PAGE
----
According to a 2014 report published in Law Enforcement Executive Forum, departments have experimented with relaxing certain criteria for recruits in order to expand the applicant pool. Each instance of lowering the bar, though, comes with its own repercussions. For example, some departments have eased their residency requirements, but this results in recruits who may be out of touch with the communities they serve. Other departments have become more tolerant regarding past drug use, poor credit history, or minor arrests, but this may weaken the community’s confidence in the police force.

In 2015, the New Orleans Police Department eliminated their requirement that new officers without two years of military service have at least 60 college credits, and the Philadelphia Police Department is preparing to strike their education requirement as well. Although this change presents the opportunity to accept more applicants, research suggests that the more college education an officer has, the less likely they are to be physically or verbally abusive.

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Psychological Screening

Across the more than 12,000 police departments in the United States, there is no nationwide requirement for how to, if at all, conduct psychological evaluations. States may create their own standardizations, and as of 2010, a little over half of all states required pre-employment psychological screening of new recruits. According to a 2011 article published by the American Psychological Association, almost all police departments that serve populations of 25,000 or greater require some form of psychological evaluation.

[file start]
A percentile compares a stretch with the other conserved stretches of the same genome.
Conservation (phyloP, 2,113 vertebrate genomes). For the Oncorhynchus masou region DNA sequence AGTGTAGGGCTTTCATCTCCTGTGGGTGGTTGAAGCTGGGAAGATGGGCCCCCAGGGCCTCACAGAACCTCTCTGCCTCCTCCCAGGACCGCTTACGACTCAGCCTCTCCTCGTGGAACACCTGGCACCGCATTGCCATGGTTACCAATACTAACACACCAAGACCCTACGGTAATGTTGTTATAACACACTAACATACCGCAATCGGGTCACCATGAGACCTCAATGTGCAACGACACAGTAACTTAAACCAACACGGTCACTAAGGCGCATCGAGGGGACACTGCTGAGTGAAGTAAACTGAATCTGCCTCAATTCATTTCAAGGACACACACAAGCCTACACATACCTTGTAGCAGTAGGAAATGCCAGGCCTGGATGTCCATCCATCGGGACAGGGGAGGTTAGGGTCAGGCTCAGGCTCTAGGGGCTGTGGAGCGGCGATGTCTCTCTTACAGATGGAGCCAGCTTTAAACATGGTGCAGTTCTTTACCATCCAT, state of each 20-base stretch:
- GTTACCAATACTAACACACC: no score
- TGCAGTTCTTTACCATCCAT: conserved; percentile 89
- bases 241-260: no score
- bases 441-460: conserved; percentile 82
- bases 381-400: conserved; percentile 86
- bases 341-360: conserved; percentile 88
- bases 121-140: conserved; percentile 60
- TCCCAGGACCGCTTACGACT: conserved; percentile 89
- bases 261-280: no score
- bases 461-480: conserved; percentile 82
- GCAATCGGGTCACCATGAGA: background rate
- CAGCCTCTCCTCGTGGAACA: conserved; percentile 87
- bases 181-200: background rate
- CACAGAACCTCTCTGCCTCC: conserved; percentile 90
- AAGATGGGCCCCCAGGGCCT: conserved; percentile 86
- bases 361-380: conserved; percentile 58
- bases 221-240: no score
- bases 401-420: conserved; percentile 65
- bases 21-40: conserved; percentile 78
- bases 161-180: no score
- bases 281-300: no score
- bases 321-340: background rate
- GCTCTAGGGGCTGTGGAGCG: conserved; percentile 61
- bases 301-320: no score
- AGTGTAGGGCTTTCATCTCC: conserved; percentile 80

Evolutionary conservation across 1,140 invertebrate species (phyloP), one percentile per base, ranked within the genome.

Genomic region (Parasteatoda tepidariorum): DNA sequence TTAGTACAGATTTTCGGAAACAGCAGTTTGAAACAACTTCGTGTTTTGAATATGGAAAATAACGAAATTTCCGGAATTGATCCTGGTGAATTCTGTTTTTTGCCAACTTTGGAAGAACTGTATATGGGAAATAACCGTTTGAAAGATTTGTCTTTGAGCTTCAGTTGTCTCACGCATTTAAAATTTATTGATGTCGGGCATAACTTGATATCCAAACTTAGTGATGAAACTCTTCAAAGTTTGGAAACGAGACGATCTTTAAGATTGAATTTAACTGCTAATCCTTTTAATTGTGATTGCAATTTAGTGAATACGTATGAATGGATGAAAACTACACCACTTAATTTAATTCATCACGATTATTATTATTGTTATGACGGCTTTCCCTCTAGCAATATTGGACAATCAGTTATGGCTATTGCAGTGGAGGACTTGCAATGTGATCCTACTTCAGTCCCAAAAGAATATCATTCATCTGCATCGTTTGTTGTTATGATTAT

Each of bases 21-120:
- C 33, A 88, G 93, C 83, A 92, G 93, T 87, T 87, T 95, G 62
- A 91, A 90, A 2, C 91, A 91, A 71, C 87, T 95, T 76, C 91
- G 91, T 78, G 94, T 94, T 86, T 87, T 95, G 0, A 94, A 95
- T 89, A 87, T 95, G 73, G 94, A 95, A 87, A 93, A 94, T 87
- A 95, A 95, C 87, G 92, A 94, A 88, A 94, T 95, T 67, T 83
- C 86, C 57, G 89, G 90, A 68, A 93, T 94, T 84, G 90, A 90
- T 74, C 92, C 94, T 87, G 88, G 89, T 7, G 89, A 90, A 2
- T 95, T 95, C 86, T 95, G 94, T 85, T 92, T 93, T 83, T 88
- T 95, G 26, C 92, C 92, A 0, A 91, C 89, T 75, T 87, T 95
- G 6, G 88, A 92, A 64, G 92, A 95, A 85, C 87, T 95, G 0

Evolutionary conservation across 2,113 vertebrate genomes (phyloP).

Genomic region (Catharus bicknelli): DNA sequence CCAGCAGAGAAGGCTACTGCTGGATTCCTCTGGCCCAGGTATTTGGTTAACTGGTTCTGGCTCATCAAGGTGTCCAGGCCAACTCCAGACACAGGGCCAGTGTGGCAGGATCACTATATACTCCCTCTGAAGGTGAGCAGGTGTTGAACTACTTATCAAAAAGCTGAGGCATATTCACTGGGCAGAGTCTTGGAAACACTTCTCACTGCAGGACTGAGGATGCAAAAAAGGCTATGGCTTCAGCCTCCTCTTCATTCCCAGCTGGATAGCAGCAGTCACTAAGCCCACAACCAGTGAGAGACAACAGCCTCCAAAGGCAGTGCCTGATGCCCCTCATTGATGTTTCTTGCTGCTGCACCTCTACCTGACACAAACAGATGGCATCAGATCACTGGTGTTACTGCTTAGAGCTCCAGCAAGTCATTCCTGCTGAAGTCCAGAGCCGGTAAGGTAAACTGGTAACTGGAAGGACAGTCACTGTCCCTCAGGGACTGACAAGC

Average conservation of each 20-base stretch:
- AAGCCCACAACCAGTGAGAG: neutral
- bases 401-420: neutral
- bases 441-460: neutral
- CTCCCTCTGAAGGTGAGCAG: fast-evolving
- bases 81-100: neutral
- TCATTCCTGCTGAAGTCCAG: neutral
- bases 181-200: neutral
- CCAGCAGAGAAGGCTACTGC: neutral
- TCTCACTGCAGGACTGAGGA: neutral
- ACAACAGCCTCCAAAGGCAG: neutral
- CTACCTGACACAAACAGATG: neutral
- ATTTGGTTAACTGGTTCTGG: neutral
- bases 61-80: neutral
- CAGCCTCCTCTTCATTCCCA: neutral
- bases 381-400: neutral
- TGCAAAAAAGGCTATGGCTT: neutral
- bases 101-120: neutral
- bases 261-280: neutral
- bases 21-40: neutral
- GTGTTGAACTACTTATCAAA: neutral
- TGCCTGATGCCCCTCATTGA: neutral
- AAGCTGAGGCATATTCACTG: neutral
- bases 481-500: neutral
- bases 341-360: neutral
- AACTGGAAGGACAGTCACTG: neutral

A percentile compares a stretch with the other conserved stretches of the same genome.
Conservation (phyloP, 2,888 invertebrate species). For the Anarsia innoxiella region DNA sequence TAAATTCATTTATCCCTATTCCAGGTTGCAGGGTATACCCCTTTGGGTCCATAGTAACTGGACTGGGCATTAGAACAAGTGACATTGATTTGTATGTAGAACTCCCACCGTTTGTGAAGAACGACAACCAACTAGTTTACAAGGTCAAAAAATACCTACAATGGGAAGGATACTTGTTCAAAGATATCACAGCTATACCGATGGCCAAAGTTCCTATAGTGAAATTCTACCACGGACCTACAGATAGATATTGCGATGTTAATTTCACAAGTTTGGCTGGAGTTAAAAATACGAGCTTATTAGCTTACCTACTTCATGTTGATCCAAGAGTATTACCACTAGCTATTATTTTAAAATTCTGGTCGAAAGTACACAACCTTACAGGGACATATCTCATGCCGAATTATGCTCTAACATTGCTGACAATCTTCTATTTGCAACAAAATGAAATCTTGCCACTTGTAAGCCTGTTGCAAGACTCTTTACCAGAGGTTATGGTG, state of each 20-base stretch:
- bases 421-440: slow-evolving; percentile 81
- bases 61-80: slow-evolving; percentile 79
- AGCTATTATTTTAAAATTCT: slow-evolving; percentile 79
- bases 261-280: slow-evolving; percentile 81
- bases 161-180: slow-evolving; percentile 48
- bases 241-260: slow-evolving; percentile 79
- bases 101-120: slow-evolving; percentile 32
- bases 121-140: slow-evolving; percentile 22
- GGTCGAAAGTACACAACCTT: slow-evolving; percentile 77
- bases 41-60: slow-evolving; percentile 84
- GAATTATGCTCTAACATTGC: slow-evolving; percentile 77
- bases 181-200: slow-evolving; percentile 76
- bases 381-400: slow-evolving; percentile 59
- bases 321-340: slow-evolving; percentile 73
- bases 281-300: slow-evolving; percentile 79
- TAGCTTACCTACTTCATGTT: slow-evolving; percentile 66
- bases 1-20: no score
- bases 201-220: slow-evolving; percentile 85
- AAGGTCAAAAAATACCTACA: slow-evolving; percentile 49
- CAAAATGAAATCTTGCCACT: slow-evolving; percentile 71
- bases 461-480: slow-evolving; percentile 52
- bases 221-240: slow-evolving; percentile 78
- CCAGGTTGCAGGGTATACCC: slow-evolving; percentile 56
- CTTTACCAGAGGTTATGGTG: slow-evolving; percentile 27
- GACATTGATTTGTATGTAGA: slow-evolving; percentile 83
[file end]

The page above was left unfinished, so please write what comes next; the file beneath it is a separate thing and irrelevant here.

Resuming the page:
Psychological screening is used, at minimum, to select candidates who are “free from any emotional or mental condition that might adversely affect the performance of safety-based duties and responsibilities and be capable of withstanding the psychological demands inherent in the prospective position.” Because the specifics of what a department looks for in the psychological screening of an applicant may vary department to department, hiring agency to hiring agency, psychology researcher M. L. Dantzker suggests that police departments ought to develop greater consistency in psychological screening.

In certain departments, applicants who are not cleared by the police psychologist can shop around for a second opinion. They have the opportunity to find another psychologist who will clear them for service, which creates the possibility that recruits who do not fit the proper psychological profile can still become police officers.

When police departments collaborate closely with the psychologists they can better identify reliable recruits. Grady said that when he sought to improve his department’s relationship with the community, he worked with a psychologist to help find applicants with a less aggressive mentality. “We found a psychologist that was willing to look for a more cerebral, more sensitive, empathetic, rational person than who was being hired as police officers,” he said.

Rachel Cain is an intern at ThinkProgress.